Nearly a year ago I posted a recipe and photos for a version of Caldo Verde, Portuguese Kale Soup, that came from our neighbors when I was a kid. You can read that post here.
I received a bunch of comments from readers of Portuguese descent – not to mention a phone call from a friend of ours – letting me know that the version I’d posted was only ONE way of making this much-loved national dish.
And one reader, Ana Rocha, provided (in the comments) a recipe that she said was a version very close to the original Caldo Verde. Here’s the comment, which includes the recipe:
“In some regions of Portugal, instead of the chouriço, "presunto" is used, cut in fine slices… "Verde" means green, because the "Caldo" (for soup we say "sopa", "caldo" is different because usually it's simpler, with less ingredients!) after it is done, acquires a beautiful strong green colour due to the portuguese kale!
Portuguese Kale Soup
by John Villa
Recipe adapted by Irene Sax
Serves 6 to 8
Considered by many to be Portugal’s national dish, caldo verde is found everywhere — in the dining rooms of Lisbon’s most luxurious hotels to the humblest of country homes. It’s a versatile dish: Serve it as a one-course meal at lunch or as a light supper in the evening. What’s crucial when preparing it is that the kale is cut into extremely fine slices; that’s what creates the soup’s distinctive character.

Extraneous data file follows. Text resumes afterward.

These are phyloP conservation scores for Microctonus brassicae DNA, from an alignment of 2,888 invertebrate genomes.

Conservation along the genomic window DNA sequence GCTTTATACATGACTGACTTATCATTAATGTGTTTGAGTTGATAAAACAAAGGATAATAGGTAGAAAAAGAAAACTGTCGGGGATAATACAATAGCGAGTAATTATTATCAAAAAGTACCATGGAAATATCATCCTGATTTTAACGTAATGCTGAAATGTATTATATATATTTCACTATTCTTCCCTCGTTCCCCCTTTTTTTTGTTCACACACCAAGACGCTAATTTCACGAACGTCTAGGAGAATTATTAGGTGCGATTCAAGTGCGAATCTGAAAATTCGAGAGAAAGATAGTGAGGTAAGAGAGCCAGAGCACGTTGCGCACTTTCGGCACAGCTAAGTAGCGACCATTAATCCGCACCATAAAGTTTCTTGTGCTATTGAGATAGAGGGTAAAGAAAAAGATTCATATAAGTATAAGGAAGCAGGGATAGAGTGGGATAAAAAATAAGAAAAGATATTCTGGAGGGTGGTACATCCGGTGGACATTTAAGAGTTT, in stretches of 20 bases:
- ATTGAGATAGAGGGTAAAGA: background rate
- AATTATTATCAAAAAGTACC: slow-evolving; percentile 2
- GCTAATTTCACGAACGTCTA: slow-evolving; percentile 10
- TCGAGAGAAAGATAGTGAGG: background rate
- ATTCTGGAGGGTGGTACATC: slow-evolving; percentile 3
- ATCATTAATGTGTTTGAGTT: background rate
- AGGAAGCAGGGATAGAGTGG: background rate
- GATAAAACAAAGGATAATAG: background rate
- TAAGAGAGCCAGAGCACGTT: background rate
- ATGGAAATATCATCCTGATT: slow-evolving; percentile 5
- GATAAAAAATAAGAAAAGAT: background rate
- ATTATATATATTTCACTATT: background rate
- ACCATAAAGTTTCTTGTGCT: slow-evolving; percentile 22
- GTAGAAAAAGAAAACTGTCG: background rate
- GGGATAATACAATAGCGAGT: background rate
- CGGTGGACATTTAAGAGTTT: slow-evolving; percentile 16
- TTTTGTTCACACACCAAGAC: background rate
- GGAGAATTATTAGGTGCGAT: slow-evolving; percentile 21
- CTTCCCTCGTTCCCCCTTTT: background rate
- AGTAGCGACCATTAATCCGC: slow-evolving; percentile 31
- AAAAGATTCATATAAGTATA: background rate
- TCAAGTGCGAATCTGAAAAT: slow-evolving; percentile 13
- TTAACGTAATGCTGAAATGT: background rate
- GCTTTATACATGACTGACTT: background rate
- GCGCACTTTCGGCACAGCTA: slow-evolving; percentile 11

1/4 cup olive oil
1 large Spanish onion, diced
2 cloves garlic, thinly sliced
10 ounces chouriço, diced
6 medium potatoes, peeled and diced
8 cups cold water
1 pound kale or collard greens, cut into very fine julienne
Salt and pepper to taste
1. In a large pot, heat the olive oil over medium heat. Add the onions and cook until they are translucent. Add the garlic and half the chouriço and cook for 2 minutes. Add the potatoes, cover everything with the water, bring to a boil and lower the heat, simmering until the potatoes are almost done, about 15 minutes.
2. When the soup is cool enough to handle, purée it in the food processor and return to the pot. Add the greens, bring everything back to a boil and simmer for 2 minutes. Season with salt and pepper, ladle into bowls, and garnish with the remaining cubes of chouriço.
Here you have a closer version of the original one! ;D”
I decided that at some point I would make Caldo Verde again, using this recipe.
And finally – 11 months later – I have done just that. As you already know, if you’ve been reading along lately, we’ve had a LOT of kale this year. It’s not Portuguese kale, I think it’s a Scottish kale, actually (which is appropriate here as I’m about a quarter Scot), but it is kale, so I figured I could use it here. Plus, we have so much of it, we needed to use it up!
So here we go.
First, the main ingredients.
And then, the chopping and slicing and so forth.
So, into the pot with the olive oil and the onion…
and then the garlic and half of the chouriço…
and then the potatoes and the water.